Have you watched your own video you posted on the previous page? The energy of a bullet is distributed equally over a large area, when the plate is hit. Plate carriers are hard body armor, stiff, very sturdy and heavy. What you describe will happen to the wearer of soft body armor often made from aramid. They prevent penetration but are not as sturdy as plates and deform upon impact.

That one had a impact reduction system "that yellow thing on the plate" but not all plates have that

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A FMJ bullet at high speed may crush a ribcage with a clean hole, when it's passing through the body and leave a small exit wound, and as long it penetrates no vital organs it may not have a severe (immediately life-threatening) impact on the wounded. On the other hand, if a bullet with lower speed hits the ribcage or - let's say a rib - at a certain angle, it may detour into one or even multiple vital organs and wreak havoc on the target.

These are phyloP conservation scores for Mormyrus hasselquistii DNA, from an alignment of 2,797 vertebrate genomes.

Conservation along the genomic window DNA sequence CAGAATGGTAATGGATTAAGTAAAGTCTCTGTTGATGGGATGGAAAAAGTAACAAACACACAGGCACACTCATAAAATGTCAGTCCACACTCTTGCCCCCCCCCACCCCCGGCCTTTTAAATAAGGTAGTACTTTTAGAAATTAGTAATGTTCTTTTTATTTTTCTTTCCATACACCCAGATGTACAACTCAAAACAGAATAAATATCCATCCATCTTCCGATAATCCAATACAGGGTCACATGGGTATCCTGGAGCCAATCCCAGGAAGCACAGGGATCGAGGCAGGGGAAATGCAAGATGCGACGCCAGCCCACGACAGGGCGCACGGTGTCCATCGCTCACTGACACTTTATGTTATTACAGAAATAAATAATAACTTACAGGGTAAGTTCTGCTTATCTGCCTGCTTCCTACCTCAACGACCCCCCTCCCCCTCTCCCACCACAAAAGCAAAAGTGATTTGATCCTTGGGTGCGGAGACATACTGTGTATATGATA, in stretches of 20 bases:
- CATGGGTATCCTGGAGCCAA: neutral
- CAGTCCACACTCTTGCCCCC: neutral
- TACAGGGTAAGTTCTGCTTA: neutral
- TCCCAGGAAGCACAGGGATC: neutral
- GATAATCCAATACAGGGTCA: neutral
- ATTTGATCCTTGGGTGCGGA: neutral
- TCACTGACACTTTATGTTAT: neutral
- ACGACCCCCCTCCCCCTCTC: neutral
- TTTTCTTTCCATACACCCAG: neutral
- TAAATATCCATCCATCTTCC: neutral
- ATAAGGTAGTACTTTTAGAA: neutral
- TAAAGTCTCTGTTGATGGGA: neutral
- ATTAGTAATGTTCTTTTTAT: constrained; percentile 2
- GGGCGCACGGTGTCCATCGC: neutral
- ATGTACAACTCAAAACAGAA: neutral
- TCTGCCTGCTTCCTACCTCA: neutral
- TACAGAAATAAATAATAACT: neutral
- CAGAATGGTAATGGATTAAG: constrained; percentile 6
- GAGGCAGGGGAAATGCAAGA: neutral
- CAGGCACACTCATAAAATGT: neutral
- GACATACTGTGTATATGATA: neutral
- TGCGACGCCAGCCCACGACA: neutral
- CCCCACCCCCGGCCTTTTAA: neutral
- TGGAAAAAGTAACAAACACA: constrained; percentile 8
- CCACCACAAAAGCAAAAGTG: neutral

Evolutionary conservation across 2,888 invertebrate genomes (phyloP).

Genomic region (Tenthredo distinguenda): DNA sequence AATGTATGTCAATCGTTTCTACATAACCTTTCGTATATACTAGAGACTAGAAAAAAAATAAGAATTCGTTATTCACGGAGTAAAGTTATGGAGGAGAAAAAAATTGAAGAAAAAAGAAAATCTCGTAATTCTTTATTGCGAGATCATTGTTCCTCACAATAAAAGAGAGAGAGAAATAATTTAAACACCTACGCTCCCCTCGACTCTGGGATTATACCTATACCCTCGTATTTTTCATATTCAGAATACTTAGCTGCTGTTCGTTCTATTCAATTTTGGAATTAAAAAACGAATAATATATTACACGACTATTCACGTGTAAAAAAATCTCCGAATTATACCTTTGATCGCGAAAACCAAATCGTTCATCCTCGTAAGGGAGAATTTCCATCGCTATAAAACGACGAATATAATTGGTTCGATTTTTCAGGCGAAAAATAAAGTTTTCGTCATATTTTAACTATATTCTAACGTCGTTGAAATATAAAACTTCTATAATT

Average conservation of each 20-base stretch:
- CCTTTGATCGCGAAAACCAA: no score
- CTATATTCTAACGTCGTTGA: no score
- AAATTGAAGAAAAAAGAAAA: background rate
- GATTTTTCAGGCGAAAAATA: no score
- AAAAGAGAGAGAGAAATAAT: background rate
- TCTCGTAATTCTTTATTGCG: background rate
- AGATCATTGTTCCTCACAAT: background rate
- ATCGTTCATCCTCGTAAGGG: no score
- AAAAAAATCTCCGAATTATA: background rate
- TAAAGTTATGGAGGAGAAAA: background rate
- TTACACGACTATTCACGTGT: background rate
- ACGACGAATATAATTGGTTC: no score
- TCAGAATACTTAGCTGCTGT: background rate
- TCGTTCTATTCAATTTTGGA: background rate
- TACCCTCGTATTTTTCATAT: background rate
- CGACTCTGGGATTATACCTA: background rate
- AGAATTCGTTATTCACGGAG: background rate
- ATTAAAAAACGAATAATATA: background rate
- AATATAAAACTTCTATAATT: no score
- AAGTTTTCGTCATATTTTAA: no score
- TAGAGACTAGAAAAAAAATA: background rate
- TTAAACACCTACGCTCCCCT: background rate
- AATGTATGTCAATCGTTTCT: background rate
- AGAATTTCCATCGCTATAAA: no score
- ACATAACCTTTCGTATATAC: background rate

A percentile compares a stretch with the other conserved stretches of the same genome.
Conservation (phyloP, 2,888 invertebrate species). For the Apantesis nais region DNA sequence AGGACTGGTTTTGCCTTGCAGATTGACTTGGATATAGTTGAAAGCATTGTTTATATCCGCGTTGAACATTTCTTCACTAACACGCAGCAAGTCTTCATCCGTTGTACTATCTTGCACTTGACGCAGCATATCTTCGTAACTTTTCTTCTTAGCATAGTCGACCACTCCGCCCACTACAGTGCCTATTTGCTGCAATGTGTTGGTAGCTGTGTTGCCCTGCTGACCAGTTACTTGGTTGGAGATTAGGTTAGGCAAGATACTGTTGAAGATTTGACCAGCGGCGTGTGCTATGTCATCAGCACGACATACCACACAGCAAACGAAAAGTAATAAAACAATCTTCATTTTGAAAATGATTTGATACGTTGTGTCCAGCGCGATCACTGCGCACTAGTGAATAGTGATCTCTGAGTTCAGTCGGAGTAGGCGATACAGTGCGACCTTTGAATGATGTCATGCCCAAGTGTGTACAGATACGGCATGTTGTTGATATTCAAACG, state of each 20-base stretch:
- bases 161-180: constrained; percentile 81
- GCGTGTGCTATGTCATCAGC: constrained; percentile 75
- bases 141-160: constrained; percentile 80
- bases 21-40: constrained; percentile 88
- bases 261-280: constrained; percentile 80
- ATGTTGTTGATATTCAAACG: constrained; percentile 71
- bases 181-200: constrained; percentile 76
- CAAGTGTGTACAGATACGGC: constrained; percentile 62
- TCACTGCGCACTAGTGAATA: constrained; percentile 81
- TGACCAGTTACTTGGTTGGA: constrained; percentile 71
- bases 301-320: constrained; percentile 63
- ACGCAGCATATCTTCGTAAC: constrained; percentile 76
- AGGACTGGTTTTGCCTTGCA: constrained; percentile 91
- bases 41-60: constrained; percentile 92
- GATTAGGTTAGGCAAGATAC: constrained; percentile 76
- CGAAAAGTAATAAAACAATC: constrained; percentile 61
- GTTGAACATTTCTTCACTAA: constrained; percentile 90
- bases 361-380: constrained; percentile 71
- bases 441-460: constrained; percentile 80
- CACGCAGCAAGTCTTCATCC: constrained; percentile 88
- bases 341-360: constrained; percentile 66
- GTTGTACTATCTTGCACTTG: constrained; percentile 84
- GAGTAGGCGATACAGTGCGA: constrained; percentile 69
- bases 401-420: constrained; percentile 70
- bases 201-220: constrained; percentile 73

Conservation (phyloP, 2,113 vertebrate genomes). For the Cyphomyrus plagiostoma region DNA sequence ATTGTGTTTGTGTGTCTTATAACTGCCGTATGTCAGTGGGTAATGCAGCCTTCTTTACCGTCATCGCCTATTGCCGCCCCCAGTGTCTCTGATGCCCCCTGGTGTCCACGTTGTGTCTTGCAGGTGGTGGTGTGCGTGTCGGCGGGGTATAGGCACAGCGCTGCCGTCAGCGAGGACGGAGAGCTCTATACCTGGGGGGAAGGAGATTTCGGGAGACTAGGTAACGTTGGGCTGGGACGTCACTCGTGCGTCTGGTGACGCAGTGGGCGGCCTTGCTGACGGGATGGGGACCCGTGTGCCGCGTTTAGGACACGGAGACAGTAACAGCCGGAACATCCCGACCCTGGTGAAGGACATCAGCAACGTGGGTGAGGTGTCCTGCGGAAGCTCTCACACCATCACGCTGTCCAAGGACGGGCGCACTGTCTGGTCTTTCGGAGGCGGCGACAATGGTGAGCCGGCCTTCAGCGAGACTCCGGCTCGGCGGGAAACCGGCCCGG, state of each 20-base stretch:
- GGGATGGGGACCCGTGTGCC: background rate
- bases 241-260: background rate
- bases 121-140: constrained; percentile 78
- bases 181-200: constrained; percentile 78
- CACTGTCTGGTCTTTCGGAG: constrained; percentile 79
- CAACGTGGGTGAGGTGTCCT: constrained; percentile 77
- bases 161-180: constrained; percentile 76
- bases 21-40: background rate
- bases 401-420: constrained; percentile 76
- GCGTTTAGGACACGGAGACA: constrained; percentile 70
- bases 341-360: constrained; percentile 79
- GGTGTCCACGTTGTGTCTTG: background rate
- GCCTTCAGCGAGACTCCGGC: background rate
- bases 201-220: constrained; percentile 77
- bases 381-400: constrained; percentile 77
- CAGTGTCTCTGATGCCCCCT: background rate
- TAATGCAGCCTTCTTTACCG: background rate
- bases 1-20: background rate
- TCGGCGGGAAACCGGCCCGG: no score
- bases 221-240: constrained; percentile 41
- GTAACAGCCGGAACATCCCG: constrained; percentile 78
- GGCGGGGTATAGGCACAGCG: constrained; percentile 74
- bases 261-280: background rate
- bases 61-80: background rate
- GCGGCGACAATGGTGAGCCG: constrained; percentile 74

The slower bullet may also skate around the rib exiting about five or six inches from the initial impact leaving the target relativly uninjured, the FMJ round may break the bone sending splinters into vital organs.

I really don't see how the same bullet does more damage when travelling through the same path just at a slower rate, time to travell through the body is irrelevant, what matters is what is destroyed in the process.

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Well is a known fact man, something that is observed so

And in another view the more contact sure do more damage, the same principal if you punch a wall and leave you're hand there you'll suffer more from it but if you punch and immediately take you're hand out you suffer less from it, or if you take a knife and quickly pass on you're tissue you will suffer some amount of damage, but if you pass with the same pressure but slower you can get more tissue separation